The Dead and the Gone by Susan Beth Pfeffer

The Dead and the Gone by Susan Beth Pfeffer

The Dead and the Gone by Susan Beth Pfeffer

Title: The Dead and the Gone The Dead and the Gone by Susan Beth Pfeffer
Author: Susan Beth Pfeffer
Genre: Young Adult Dystopian
Publisher: Harcourt Children’s Books
Publication Date: June 1, 2008
Hardcover: 336 pages
Where’d I Get It: Library

Synopsis (From Goodreads): Susan Beth Pfeffer’s Life as We Knew It enthralled and devastated readers with its brutal but hopeful look at an apocalyptic event–an asteroid hitting the moon, setting off a tailspin of horrific climate changes. Now this harrowing companion novel examines the same events as they unfold in New York City, revealed through the eyes of seventeen-year-old Puerto Rican Alex Morales. When Alex’s parents disappear in the aftermath of tidal waves, he must care for his two younger sisters, even as Manhattan becomes a deadly wasteland, and food and aid dwindle.
With haunting themes of family, faith, personal change, and courage, this powerful new novel explores how a young man takes on unimaginable responsibilities.

My Thoughts: Initially I thought this book was the 2nd in the series, and I was quite a bit perturbed to discover that it was simply a companion novel.  I got over that fairly quickly, however, because I found out that the characters from book 2 meet up with the characters from book 1 in book 3.  (No, this is not a spoiler, it says as much on the backs of the books.)  Really, though, I did not enjoy the story of Alex Morales as much as I enjoyed reading Miranda’s diary.  It did seem like a good portion of Alex’s story was identical to Miranda’s, and while it makes sense that people the world over would be experiencing very similar situations…I feel the story was just a -little- redundant and probably not very necessary in and of itself.  It was, however, essential as a tie-in for the 3rd book.  All in all, I did enjoy the read, but I would have enjoyed it just as much as a standalone.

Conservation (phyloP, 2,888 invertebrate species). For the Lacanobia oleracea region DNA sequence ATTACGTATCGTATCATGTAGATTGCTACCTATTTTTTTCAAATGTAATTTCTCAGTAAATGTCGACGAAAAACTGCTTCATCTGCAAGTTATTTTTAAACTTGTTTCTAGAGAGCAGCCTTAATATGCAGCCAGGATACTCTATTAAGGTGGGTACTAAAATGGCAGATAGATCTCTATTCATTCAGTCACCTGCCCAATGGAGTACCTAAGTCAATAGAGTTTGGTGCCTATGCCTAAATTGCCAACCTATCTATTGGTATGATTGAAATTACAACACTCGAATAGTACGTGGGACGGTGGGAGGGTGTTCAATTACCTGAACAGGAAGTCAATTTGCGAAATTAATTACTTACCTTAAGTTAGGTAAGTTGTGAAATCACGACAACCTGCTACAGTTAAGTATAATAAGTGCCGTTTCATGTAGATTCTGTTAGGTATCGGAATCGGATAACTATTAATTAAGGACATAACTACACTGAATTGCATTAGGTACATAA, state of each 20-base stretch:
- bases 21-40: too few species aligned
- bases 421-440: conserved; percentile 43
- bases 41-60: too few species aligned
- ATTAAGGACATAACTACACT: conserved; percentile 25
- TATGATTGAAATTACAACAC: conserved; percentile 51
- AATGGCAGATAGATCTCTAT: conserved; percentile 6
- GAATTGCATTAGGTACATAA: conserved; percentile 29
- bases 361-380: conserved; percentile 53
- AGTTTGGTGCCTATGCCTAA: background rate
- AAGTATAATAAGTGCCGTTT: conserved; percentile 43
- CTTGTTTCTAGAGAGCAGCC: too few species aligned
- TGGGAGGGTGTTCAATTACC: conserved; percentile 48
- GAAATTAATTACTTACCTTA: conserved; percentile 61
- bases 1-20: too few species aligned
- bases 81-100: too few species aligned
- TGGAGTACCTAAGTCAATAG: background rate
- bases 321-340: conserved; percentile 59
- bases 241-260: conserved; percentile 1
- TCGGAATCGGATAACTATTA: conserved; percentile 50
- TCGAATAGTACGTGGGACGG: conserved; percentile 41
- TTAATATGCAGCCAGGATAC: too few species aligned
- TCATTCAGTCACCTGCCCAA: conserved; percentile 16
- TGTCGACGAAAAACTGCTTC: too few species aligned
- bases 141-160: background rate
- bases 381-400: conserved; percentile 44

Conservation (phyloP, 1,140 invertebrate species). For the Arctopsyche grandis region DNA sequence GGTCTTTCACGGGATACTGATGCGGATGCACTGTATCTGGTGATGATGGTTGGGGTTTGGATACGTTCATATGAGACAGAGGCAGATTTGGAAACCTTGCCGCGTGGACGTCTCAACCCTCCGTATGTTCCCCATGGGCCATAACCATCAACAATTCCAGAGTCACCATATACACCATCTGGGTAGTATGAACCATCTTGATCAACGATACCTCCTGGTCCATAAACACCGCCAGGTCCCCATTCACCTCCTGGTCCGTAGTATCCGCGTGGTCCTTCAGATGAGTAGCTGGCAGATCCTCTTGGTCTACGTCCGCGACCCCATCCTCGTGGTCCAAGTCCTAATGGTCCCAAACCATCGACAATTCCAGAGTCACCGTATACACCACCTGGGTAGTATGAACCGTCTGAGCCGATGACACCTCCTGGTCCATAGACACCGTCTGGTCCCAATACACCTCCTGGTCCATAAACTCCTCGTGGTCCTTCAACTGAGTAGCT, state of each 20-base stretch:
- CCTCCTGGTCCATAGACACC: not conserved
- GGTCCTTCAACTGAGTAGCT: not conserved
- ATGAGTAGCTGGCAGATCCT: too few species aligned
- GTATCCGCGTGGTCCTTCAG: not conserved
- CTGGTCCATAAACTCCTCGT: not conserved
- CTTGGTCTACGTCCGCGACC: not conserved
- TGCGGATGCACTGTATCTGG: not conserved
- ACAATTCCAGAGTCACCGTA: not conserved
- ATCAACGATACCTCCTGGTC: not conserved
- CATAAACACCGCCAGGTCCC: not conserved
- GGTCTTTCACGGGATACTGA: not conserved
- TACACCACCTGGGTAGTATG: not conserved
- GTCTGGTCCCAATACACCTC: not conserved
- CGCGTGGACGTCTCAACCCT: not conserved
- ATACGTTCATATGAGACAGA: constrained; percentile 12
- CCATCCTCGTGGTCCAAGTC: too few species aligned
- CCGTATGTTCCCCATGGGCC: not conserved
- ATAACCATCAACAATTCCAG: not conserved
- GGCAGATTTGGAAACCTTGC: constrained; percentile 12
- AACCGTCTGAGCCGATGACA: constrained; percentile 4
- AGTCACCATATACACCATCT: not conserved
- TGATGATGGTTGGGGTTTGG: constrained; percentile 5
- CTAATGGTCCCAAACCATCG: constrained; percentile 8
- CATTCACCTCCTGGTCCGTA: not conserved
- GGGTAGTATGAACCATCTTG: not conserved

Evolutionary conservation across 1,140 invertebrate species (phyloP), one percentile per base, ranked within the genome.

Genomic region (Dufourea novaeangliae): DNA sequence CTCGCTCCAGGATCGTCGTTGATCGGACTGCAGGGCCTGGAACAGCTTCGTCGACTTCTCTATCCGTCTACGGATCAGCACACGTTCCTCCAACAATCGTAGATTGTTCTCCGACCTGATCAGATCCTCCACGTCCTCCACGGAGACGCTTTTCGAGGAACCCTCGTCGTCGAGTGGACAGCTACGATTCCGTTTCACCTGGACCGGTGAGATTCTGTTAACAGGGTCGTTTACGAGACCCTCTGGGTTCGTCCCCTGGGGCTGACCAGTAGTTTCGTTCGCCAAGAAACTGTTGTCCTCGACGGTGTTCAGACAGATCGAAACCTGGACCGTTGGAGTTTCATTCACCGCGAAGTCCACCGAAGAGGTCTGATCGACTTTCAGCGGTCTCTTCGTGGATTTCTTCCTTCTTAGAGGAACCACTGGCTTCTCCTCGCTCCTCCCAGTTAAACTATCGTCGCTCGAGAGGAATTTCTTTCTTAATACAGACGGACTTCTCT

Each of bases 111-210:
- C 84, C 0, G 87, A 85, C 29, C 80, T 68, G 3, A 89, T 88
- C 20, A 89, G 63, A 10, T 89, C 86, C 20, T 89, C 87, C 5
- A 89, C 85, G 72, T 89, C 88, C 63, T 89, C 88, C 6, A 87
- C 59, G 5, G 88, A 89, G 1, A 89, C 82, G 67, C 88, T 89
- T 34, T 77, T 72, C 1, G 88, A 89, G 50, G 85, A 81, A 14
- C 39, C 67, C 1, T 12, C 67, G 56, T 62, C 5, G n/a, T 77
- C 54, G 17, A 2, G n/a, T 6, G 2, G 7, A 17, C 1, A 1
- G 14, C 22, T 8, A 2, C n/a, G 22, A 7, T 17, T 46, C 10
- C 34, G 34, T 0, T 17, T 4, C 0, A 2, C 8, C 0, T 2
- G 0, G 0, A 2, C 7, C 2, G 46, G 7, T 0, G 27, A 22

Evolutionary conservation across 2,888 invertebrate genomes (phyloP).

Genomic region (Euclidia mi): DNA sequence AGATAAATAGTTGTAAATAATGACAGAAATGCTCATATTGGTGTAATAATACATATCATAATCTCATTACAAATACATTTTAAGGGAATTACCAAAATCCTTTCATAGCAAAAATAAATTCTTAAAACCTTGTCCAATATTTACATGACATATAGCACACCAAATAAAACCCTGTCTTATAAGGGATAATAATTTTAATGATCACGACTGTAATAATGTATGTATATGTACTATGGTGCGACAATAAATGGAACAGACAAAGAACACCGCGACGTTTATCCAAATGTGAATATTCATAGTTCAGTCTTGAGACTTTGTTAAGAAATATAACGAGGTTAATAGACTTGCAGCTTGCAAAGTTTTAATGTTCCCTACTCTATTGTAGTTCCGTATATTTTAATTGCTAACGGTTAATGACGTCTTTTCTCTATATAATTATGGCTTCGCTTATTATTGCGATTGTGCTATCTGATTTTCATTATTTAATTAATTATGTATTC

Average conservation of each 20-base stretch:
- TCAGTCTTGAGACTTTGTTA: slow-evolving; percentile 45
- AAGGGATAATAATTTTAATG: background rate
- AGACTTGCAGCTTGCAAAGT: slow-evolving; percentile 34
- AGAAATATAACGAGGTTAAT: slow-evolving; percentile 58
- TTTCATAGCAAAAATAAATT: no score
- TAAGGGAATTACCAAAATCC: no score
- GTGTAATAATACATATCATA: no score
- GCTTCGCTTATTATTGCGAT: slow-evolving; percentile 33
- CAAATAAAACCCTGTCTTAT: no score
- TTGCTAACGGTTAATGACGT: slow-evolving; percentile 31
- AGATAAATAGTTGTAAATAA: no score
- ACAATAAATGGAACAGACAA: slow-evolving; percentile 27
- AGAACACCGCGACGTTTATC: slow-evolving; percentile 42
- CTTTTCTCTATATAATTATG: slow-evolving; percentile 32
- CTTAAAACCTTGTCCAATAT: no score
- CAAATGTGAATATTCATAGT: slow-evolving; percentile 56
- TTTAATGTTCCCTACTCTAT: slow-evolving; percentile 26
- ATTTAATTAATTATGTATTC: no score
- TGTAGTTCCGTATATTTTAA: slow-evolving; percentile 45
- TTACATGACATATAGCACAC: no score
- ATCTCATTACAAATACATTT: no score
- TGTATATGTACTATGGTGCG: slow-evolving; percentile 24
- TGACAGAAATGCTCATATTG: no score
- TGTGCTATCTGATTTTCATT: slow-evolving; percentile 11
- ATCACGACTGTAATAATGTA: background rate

Rating: 6 of 10

Bellaesque Rating: Not Applicable

I read this book as a part of the Young Adult Dystopian Challenge which can be found over at Bart’s Bookshelf.
I’m aiming for “Level 2” which is 2-4 dystopian novels read between October 1st and December 19th. This is my 3rd for the challenge.


For me, this story was even more disturbing and graphic than Miranda’s. I live in rural Maine, so Miranda’s story in the first book freaked me out because it seemed so realistic to my life. This second book took place in an urban environment and there were so many unforeseen obstacles and horrors (searching through dead bodies) that I was just plain shocked. I loved it and am reading the third in this series right now. The characters do meet up and it’s super interesting. You might like it more because it’s told through Miranda’s viewpoint.

Thanks for the review!

I had a similar feeling after reading dead & the gone, that I liked Miranda’s more. But on my recent re-reads, just before the 3rd book came out, I realized how gritty and emotional Alex’s story is, and I found I liked it more. 🙂

See, I read Alex’s story first (because a friend suggest I read them out of order) and for me, I found Alex had to suffer through many more hardships than Miranda (the stadium, the elevator… )his experiences were truly horrifying… where, to me, Miranda was quite the whiner (although for her age, I thought that was appropriate) but when she at the chocolate chips, I really just wanted someone to smack her. That was just “woe is me” teenage self-pity to the extreme.
For me, having read Alex’s story first, the most terrifying bit of Miranda’s story was at the beginning when they’re at the store… and later when Miranda goes to the hospital.
I did enjoy the first and second book quite a bit… but truthfully, I wasn’t that fond of the third book, for several reasons (which I won’t go into because they’re spoilerish).

Thanks for the review, I really enjoyed reading it!

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